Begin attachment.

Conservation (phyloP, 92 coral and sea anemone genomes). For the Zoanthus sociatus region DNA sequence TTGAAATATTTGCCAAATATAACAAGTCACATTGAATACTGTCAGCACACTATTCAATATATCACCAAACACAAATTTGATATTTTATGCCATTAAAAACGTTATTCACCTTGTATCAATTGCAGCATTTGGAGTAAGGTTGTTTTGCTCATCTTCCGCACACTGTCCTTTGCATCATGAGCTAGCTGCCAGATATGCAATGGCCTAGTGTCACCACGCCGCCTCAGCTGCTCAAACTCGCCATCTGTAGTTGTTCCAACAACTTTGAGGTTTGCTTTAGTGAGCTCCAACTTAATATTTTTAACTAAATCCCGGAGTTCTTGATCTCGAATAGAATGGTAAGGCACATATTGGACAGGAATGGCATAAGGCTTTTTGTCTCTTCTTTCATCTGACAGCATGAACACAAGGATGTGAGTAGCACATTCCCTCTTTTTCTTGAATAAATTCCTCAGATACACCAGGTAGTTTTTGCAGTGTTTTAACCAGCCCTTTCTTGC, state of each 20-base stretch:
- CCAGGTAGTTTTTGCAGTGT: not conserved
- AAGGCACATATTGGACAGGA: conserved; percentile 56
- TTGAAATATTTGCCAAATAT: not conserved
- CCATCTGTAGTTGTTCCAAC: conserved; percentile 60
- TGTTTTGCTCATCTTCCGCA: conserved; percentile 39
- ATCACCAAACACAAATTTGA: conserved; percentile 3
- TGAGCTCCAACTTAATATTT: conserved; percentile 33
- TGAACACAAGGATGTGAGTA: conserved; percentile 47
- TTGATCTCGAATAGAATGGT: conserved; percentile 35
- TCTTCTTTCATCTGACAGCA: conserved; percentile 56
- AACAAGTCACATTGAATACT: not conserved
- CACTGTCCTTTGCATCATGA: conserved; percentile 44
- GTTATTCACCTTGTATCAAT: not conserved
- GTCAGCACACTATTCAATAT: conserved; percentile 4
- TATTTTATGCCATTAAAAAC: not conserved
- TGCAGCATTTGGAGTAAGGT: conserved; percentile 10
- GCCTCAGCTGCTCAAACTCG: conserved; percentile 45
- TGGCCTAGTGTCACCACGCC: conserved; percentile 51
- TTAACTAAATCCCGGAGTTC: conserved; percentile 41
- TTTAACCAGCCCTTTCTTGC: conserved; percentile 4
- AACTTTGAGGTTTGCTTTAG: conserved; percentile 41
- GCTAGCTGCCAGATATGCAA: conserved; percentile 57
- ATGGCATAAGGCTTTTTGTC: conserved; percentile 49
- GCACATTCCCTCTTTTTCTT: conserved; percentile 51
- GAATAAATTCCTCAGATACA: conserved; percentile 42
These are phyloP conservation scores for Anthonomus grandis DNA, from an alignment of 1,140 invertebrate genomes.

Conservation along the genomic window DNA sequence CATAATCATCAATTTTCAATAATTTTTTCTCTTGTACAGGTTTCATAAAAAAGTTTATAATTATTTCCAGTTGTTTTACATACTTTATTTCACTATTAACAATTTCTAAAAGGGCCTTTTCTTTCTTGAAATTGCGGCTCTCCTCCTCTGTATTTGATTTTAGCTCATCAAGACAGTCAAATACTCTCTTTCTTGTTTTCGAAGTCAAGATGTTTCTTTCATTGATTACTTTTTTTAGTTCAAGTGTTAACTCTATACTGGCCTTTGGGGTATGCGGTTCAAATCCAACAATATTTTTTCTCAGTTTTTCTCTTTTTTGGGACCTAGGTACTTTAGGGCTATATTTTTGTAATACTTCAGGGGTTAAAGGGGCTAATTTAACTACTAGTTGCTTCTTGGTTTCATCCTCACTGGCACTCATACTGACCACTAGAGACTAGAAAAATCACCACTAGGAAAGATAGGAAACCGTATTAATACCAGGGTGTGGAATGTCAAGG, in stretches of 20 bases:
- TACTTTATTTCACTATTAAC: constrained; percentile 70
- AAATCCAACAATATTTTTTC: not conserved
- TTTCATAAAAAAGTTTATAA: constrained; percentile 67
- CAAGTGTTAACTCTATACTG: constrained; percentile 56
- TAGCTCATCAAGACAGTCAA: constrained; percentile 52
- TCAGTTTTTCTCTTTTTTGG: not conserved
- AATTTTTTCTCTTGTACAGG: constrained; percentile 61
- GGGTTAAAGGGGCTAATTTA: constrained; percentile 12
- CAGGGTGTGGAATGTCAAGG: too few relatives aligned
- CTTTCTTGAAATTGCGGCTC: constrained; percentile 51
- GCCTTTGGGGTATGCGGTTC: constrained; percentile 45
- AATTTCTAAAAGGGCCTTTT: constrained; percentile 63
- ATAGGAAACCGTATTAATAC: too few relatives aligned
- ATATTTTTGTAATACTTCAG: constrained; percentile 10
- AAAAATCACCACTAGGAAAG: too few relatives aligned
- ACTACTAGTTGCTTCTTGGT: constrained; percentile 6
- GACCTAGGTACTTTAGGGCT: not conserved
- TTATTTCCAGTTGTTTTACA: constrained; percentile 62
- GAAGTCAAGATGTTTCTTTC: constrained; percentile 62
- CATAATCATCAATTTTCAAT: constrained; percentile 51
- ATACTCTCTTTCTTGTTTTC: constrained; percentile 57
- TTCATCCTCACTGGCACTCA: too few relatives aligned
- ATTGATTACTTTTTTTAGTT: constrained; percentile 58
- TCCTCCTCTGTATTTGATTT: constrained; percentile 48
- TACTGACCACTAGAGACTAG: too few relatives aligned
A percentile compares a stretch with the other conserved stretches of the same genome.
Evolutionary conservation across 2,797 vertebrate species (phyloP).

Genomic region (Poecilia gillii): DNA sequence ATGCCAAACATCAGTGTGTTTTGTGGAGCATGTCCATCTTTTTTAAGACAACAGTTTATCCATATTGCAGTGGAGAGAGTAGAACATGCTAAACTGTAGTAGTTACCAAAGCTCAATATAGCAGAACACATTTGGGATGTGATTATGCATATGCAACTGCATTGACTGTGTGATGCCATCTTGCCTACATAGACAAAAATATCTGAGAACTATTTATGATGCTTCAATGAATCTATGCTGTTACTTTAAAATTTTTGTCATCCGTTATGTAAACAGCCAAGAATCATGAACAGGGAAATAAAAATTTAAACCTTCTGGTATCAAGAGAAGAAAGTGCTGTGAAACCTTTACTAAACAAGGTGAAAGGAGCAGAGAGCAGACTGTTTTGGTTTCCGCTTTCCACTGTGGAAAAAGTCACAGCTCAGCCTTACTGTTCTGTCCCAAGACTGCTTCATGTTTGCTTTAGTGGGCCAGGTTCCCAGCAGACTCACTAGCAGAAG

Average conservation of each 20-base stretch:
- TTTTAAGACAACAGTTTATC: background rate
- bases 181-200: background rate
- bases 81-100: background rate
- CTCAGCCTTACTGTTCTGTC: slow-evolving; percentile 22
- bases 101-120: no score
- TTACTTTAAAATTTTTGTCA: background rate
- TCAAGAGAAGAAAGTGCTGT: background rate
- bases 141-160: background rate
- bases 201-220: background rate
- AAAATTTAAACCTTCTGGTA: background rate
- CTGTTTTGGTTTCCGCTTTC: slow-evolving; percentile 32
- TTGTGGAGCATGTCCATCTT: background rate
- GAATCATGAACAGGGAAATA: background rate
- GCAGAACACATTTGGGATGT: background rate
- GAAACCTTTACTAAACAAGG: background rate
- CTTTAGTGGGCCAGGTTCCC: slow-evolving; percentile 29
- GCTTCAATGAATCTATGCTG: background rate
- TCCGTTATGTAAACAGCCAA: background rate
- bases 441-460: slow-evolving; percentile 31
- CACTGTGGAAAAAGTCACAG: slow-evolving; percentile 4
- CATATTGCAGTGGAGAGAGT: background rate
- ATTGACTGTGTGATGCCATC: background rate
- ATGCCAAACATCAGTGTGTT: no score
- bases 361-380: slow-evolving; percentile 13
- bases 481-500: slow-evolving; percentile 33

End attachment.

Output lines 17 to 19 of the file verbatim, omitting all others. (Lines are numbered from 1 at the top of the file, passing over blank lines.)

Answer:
- TGCAGCATTTGGAGTAAGGT: conserved; percentile 10
- GCCTCAGCTGCTCAAACTCG: conserved; percentile 45
- TGGCCTAGTGTCACCACGCC: conserved; percentile 51